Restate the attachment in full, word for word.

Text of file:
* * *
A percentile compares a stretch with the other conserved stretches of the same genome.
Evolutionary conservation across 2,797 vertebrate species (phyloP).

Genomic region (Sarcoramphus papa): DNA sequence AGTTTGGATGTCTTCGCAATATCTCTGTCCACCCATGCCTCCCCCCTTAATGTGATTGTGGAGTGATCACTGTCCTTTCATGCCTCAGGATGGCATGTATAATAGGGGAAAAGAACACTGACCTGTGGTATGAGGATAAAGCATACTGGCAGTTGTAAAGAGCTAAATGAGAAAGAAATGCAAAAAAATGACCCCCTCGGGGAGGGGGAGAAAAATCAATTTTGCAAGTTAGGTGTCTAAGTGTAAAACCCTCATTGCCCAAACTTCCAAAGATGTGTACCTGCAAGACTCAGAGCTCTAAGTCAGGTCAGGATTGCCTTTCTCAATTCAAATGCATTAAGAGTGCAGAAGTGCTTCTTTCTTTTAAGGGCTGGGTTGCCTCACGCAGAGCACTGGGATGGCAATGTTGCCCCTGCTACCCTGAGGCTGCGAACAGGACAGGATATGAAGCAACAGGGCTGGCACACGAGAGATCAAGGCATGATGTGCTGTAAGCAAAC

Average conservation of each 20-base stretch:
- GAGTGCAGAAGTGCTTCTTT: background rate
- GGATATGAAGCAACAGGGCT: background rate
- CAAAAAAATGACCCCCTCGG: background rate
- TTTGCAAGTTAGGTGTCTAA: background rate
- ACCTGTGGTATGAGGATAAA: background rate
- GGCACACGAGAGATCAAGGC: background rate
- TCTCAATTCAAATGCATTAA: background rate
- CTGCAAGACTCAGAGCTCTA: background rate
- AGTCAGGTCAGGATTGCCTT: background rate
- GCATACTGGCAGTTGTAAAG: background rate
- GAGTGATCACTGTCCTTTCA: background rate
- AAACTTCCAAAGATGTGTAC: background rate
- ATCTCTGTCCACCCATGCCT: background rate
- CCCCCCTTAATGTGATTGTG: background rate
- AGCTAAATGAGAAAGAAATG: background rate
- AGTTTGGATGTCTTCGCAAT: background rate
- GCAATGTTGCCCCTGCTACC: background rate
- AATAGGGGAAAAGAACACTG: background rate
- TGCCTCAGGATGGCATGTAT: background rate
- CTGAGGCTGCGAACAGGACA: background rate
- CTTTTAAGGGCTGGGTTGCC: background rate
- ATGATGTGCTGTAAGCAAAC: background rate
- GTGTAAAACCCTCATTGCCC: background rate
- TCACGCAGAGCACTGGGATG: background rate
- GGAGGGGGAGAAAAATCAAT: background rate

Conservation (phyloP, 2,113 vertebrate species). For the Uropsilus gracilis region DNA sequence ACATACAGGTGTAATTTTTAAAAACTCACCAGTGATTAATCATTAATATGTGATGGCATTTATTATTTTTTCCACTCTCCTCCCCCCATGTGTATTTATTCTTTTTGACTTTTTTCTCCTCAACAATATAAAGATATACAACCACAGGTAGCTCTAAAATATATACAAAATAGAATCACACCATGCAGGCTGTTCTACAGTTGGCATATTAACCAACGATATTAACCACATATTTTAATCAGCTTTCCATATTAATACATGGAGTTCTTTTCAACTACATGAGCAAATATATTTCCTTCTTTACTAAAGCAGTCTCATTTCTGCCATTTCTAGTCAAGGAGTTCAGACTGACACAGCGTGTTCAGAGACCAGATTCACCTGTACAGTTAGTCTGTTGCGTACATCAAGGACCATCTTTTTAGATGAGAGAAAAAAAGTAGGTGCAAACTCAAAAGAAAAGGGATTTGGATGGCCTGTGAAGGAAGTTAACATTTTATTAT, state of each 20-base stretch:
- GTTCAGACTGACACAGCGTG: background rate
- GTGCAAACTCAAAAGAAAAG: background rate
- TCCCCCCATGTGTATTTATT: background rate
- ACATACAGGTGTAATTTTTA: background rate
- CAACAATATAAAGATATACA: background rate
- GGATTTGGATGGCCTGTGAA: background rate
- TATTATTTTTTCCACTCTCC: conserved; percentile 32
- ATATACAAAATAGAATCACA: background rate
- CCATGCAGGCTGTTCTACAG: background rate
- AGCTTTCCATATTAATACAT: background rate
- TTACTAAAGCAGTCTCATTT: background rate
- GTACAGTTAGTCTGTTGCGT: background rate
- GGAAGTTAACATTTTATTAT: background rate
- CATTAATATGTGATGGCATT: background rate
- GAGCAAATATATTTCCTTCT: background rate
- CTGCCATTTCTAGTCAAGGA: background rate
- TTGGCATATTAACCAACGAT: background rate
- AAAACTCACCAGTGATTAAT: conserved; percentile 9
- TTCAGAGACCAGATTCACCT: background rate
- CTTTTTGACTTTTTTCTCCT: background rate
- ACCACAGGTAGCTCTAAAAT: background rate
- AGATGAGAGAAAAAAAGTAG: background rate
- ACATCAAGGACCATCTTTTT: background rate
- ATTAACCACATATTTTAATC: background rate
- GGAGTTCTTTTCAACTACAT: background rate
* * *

A percentile compares a stretch with the other conserved stretches of the same genome.
Evolutionary conservation across 2,797 vertebrate species (phyloP).

Genomic region (Sarcoramphus papa): DNA sequence AGTTTGGATGTCTTCGCAATATCTCTGTCCACCCATGCCTCCCCCCTTAATGTGATTGTGGAGTGATCACTGTCCTTTCATGCCTCAGGATGGCATGTATAATAGGGGAAAAGAACACTGACCTGTGGTATGAGGATAAAGCATACTGGCAGTTGTAAAGAGCTAAATGAGAAAGAAATGCAAAAAAATGACCCCCTCGGGGAGGGGGAGAAAAATCAATTTTGCAAGTTAGGTGTCTAAGTGTAAAACCCTCATTGCCCAAACTTCCAAAGATGTGTACCTGCAAGACTCAGAGCTCTAAGTCAGGTCAGGATTGCCTTTCTCAATTCAAATGCATTAAGAGTGCAGAAGTGCTTCTTTCTTTTAAGGGCTGGGTTGCCTCACGCAGAGCACTGGGATGGCAATGTTGCCCCTGCTACCCTGAGGCTGCGAACAGGACAGGATATGAAGCAACAGGGCTGGCACACGAGAGATCAAGGCATGATGTGCTGTAAGCAAAC

Average conservation of each 20-base stretch:
- GAGTGCAGAAGTGCTTCTTT: background rate
- GGATATGAAGCAACAGGGCT: background rate
- CAAAAAAATGACCCCCTCGG: background rate
- TTTGCAAGTTAGGTGTCTAA: background rate
- ACCTGTGGTATGAGGATAAA: background rate
- GGCACACGAGAGATCAAGGC: background rate
- TCTCAATTCAAATGCATTAA: background rate
- CTGCAAGACTCAGAGCTCTA: background rate
- AGTCAGGTCAGGATTGCCTT: background rate
- GCATACTGGCAGTTGTAAAG: background rate
- GAGTGATCACTGTCCTTTCA: background rate
- AAACTTCCAAAGATGTGTAC: background rate
- ATCTCTGTCCACCCATGCCT: background rate
- CCCCCCTTAATGTGATTGTG: background rate
- AGCTAAATGAGAAAGAAATG: background rate
- AGTTTGGATGTCTTCGCAAT: background rate
- GCAATGTTGCCCCTGCTACC: background rate
- AATAGGGGAAAAGAACACTG: background rate
- TGCCTCAGGATGGCATGTAT: background rate
- CTGAGGCTGCGAACAGGACA: background rate
- CTTTTAAGGGCTGGGTTGCC: background rate
- ATGATGTGCTGTAAGCAAAC: background rate
- GTGTAAAACCCTCATTGCCC: background rate
- TCACGCAGAGCACTGGGATG: background rate
- GGAGGGGGAGAAAAATCAAT: background rate

Conservation (phyloP, 2,113 vertebrate species). For the Uropsilus gracilis region DNA sequence ACATACAGGTGTAATTTTTAAAAACTCACCAGTGATTAATCATTAATATGTGATGGCATTTATTATTTTTTCCACTCTCCTCCCCCCATGTGTATTTATTCTTTTTGACTTTTTTCTCCTCAACAATATAAAGATATACAACCACAGGTAGCTCTAAAATATATACAAAATAGAATCACACCATGCAGGCTGTTCTACAGTTGGCATATTAACCAACGATATTAACCACATATTTTAATCAGCTTTCCATATTAATACATGGAGTTCTTTTCAACTACATGAGCAAATATATTTCCTTCTTTACTAAAGCAGTCTCATTTCTGCCATTTCTAGTCAAGGAGTTCAGACTGACACAGCGTGTTCAGAGACCAGATTCACCTGTACAGTTAGTCTGTTGCGTACATCAAGGACCATCTTTTTAGATGAGAGAAAAAAAGTAGGTGCAAACTCAAAAGAAAAGGGATTTGGATGGCCTGTGAAGGAAGTTAACATTTTATTAT, state of each 20-base stretch:
- GTTCAGACTGACACAGCGTG: background rate
- GTGCAAACTCAAAAGAAAAG: background rate
- TCCCCCCATGTGTATTTATT: background rate
- ACATACAGGTGTAATTTTTA: background rate
- CAACAATATAAAGATATACA: background rate
- GGATTTGGATGGCCTGTGAA: background rate
- TATTATTTTTTCCACTCTCC: conserved; percentile 32
- ATATACAAAATAGAATCACA: background rate
- CCATGCAGGCTGTTCTACAG: background rate
- AGCTTTCCATATTAATACAT: background rate
- TTACTAAAGCAGTCTCATTT: background rate
- GTACAGTTAGTCTGTTGCGT: background rate
- GGAAGTTAACATTTTATTAT: background rate
- CATTAATATGTGATGGCATT: background rate
- GAGCAAATATATTTCCTTCT: background rate
- CTGCCATTTCTAGTCAAGGA: background rate
- TTGGCATATTAACCAACGAT: background rate
- AAAACTCACCAGTGATTAAT: conserved; percentile 9
- TTCAGAGACCAGATTCACCT: background rate
- CTTTTTGACTTTTTTCTCCT: background rate
- ACCACAGGTAGCTCTAAAAT: background rate
- AGATGAGAGAAAAAAAGTAG: background rate
- ACATCAAGGACCATCTTTTT: background rate
- ATTAACCACATATTTTAATC: background rate
- GGAGTTCTTTTCAACTACAT: background rate